This class aims to teach the basic principles of MRI.
Fundamentals of MRI including signal-to-noise ratio, resolution, and contrast as dictated by physics, pulse sequences, and instrumentation. Image reconstruction via 2D FFT methods. Fast imaging reconstruction via convolution-back projection and gridding methods and FFTs. Hardware for modern MRI scanners including main field, gradient fields, RF coils, and shim supplies. Software for MRI including imaging methods such as 2D FT, RARE, SSFP, spiral and echo planar imaging methods. Fundamental tradeoffs of tailoring hardware and pulse sequences to specific applications. The modern MRI toolbox will be introduced, including selecting a slice or volume, fast imaging methods to avoid image artifacts due to physiologic motion, and methods for functional imaging. The fundamentals of MRI image artifacts (motion, magnetic susceptibility variations, RF field variations) will also be covered. The last part of the class will present emerging research opportunities and concomitant engineering research challenges including high-field MRI, hyperpolarization methods, small animal MRI, cardiac MRI, stem-cell tracking, functional MRI, parallel imaging and compressed-sensing MRI.
Tue 3:30-4:30 Cory 506
Thu 2:00-3:00 Cory 506
GSI office hours: TBD
Class Time and Location
521 Cory Hall
We are going to use Piazza for discussion and announcements. The link is here.
Bernstein, King and Zhou, Handbook of MRI Pulse Sequences Elsevier/Wiley, 2004
You can get it from Amazon here. This is an excellent book, which anyone working in MRI will want to have.
Z.-P. Liang, P. Lauterbur, Principles of Magnetic Resonance Imaging: A Signal Processing Perspective, IEEE Press. A link to Amazon Here
Haacke, Brown, Thompson, and Venkatesan, Magnetic Resonance Imaging: Physical Principles and Sequence Design, John Wiley & Sons New York, NY 1999. ISBN: 0-471-35128-8.
Richard B. Buxton, An Introduction to Functional Magnetic Resonance Imaging: Principles and Techniques, ISBN: 0521581133. Publisher: Cambridge University Press.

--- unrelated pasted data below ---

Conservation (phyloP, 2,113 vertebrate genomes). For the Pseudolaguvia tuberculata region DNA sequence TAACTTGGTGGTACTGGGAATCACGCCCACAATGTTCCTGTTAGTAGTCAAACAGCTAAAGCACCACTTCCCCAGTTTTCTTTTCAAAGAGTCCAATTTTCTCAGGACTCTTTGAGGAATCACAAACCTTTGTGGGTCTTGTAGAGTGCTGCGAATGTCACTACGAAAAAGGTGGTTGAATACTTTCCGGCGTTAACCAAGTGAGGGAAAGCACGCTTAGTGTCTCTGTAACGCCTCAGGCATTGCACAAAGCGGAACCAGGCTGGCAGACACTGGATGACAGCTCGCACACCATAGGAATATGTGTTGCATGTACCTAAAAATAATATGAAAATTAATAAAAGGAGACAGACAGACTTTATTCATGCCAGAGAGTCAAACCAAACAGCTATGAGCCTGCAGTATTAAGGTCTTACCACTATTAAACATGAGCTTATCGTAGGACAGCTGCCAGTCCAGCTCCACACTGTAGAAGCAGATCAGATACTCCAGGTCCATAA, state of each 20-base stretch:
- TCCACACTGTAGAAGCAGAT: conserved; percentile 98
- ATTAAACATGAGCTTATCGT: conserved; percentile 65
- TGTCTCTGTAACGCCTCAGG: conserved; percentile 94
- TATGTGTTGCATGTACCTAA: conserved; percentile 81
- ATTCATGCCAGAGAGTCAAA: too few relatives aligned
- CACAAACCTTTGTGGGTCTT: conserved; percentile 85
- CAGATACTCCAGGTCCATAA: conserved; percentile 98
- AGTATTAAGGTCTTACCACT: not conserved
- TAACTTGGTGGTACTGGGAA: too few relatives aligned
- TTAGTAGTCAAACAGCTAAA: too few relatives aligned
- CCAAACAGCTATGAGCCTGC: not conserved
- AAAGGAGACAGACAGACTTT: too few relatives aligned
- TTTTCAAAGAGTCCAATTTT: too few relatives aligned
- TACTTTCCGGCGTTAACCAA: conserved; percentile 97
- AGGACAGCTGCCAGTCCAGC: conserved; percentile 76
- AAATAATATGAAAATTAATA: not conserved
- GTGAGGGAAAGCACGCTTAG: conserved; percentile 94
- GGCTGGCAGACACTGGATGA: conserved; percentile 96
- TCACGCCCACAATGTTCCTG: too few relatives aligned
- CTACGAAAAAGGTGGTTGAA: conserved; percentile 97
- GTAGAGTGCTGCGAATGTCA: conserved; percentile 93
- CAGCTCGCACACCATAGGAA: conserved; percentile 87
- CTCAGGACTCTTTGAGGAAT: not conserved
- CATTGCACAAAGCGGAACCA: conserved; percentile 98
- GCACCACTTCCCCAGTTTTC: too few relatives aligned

A list of the topics that will be covered is given here, in the order that they will be covered. This may change based on class interest, and time.
Weekly assignments consisting of problem sets and potentially some matlab programming. (20%)
Two minterms (yes min, not mid), one in the middle (30%) and one at the end (30%) of the semester.
Final project (20%)
No late hw, makeup midterms etc. without prior concent from the instructor.
We will use a paperless submission system. Please submit your homework using the DROPBOX in BSPACE in PDF format. I strongly recommend using Latex for formatting, but you can use anything you wish. A Latex template can be downloded from here. The document should include your answers to the questions, matlab code and plots as required.
Please use the standard file name which is: Firstname_Lastname_hwxx_sol.pdf. for example: Miki_Lustig_hw01_sol.pdf.
Research Topics for the project can be downloaded from Here
Lecture 01+02 Notes,
Lecture 03 Notes
Lecture 04 Notes
Lecture 06 Notes
Lecture 07 Notes
A beatiful paper on Magnetic Susceptibility by Schenck.
Lecture 08 Notes
Lecture 09 Notes
Notes for Lab I Notes
Lecture 10 Notes
Lecture 11 Notes
Lecture 12 Notes
Lecture 13 Notes
Lecture 15 Notes
Lecture 16 Notes
Lecture 17 Notes
Lecture 18 Notes
Lecture 19 Notes
Lecture 20 Notes
Lecture 21 Notes
Notes for Lab II Notes
Homework 4 can be downloaded from Here.
The Matlab question uses a Bloch simulator that was written by Brian Hargreaves. You will need bloch.c, bloch.m for the simulator. For visualization you will need: rotatePoints.m, arrow3D.m, visualizeMagn.m. These were downloaded from MatlabCentral
Here are compiled mex files: Linux 64bit, Mac OSX Intel and Windows Vista
Solutions can be downloaded from Here.